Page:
While Buhari’s administration has raised record amounts of money in oversubscribed Eurobond sales and increased revenue to boost investments in roads, rail, ports and power, poverty remains widespread in Nigeria and the nation is still dealing with deadly violence in several regions.
To win the PDP ticket at the party’s primaries on Oct. 5 and 6, Saraki would need to beat another presidential aspirant, former Vice President Atiku Abubakar, who also defected from the APC last year.
Saraki said Nigeria needs to be governed by a genuinely pro-business administration that will be able to tackle recurrent security issues. Below are some excerpts from the interview:
• “Most of the inflows that have come in are merely hot money, and that is because the oil price has gone up. Investment in the real sector is not seen. The private sector, in my view, has probably taken a position that the confidence is not there in the government. The country requires a government that is truly pro-business, and a president that sees himself as a chief marketing officer.”
On the involvement of security forces in political matters:
• “There has been a persistent disregard for due process and a lack of neutrality for some of these issues. For you to have credible elections, you must have safe elections. Security agencies are actively getting involved in the politics.”
• “The fundamentals of whatever we are going to develop is going to be based on sound democracy, credible elections, freedom of choice of Nigerians. If we don’t have that as a foundation, then everything else cannot happen.”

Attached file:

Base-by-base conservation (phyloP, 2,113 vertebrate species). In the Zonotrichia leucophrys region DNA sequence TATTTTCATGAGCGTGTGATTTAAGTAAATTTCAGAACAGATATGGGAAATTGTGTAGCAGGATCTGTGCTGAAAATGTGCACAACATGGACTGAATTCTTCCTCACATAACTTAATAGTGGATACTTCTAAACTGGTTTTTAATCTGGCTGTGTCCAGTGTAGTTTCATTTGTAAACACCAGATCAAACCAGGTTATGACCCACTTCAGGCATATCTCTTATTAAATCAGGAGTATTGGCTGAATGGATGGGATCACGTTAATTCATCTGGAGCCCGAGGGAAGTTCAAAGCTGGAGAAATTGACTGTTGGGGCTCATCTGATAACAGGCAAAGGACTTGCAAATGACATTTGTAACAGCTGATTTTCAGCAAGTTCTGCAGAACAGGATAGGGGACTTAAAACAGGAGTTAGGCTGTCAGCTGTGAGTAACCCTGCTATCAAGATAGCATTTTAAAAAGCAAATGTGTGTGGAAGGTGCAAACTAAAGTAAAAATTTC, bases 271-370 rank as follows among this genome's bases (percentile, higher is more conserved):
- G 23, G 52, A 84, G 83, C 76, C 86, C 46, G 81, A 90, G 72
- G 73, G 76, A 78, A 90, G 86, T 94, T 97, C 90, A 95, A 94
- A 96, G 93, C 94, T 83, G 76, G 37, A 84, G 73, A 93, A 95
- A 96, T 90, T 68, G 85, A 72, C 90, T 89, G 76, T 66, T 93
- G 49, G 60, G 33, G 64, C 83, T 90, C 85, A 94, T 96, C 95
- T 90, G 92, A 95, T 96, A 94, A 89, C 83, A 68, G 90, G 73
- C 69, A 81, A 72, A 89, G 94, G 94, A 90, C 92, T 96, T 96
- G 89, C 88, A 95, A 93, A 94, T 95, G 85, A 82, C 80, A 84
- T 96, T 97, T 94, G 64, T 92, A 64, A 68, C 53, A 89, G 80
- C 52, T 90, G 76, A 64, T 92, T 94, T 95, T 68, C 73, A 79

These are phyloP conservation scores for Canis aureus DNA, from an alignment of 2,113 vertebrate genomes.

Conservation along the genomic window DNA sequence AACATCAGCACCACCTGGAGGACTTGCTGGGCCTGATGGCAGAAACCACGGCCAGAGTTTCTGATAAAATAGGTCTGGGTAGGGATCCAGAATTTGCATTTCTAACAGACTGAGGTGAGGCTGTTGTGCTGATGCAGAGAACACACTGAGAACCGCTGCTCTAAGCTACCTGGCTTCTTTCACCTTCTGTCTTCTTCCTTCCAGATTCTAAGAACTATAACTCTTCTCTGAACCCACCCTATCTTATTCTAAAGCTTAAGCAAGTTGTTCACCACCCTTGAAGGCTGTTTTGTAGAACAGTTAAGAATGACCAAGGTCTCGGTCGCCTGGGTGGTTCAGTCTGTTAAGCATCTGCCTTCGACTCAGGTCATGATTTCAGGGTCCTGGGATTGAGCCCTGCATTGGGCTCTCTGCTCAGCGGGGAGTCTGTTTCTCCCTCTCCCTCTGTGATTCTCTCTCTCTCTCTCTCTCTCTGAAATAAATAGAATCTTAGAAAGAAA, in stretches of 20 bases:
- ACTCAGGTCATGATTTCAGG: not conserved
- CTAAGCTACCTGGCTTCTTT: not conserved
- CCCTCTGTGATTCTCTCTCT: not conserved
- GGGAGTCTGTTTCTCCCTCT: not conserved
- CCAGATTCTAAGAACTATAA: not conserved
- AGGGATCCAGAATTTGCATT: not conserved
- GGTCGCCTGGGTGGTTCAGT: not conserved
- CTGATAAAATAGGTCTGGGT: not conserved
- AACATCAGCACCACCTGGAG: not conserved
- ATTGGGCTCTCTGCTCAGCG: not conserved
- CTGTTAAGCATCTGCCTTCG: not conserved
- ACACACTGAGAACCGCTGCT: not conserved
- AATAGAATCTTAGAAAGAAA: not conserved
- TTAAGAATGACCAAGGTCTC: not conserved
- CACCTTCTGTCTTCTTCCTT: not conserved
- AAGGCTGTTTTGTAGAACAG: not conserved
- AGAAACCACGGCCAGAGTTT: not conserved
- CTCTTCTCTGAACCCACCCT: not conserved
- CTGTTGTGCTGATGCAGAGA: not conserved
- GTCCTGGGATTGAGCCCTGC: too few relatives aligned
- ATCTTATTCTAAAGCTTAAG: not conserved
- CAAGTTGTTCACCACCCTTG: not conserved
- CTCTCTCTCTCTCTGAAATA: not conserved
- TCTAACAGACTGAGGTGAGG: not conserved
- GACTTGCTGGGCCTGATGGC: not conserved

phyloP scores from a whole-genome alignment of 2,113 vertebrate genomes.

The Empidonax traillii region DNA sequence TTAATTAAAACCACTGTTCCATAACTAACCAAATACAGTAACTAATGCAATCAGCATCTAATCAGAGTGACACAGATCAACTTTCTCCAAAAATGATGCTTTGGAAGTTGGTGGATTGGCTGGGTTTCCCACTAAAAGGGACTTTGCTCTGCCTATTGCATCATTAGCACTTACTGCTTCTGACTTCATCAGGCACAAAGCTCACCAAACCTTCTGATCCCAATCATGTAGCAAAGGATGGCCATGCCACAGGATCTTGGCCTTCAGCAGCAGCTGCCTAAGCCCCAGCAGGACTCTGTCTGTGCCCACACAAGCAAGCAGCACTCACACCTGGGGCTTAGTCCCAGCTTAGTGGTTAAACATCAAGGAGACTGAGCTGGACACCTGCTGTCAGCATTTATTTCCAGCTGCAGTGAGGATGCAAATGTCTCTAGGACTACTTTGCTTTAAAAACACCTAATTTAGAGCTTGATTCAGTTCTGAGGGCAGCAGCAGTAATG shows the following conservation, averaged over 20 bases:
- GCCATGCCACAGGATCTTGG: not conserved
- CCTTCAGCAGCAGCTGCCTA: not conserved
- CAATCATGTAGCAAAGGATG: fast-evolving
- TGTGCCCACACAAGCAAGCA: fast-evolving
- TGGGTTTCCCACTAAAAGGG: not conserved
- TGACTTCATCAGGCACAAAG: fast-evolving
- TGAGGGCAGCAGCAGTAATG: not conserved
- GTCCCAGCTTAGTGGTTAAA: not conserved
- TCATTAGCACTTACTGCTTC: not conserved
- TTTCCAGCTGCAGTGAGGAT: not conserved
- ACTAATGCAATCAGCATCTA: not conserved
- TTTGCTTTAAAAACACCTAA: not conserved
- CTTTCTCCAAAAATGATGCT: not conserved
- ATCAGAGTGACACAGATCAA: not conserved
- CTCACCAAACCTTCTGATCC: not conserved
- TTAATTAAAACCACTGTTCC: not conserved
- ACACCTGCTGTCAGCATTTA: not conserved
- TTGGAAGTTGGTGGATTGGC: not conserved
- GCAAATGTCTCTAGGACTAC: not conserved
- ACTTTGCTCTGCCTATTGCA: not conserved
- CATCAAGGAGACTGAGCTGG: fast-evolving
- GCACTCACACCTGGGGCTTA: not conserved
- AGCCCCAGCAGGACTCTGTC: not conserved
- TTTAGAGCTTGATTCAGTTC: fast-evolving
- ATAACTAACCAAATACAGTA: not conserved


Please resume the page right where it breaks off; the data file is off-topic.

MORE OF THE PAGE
On gasoline subsidies:
• “If we are going to have a subsidy, we should have a budget for it. Because once we have a budget for it, the private sector can also play a role in the importation of petroleum products. And if the private sector plays a role, definitely the cost of the subsidy will go down and there will be more efficiency in the delivery of products. But in the environment we are in today, where it’s only the Nigerian National Petroleum Corp. that’s doing that, it’s going to be inefficient, it’s not going to be transparent.”
On the PDP:
• “The PDP has learnt its lesson from the loss in 2015, and I think unfortunately the APC did not learn from their victory.”
• While negotiating with the PDP “we listed a number of issues. We talked about how to sustain and improve the fight against corruption; the issue of providing more powers to the states; inclusion and having a more nationalistic approach on things we do; to continue to improve the environment that will ensure investments. We listed a number of items during the discussions with the PDP, and there is a written agreement to that. We trust that we can hold them to that.”
• “We would ensure that the party is strong on security. The APC too have not done well on the issue of security. We have the opportunity with the right kind of presidential candidate and president to provide the leadership for the party. The party has a good opportunity to lead the country in the right direction.
• Source: Bloomberg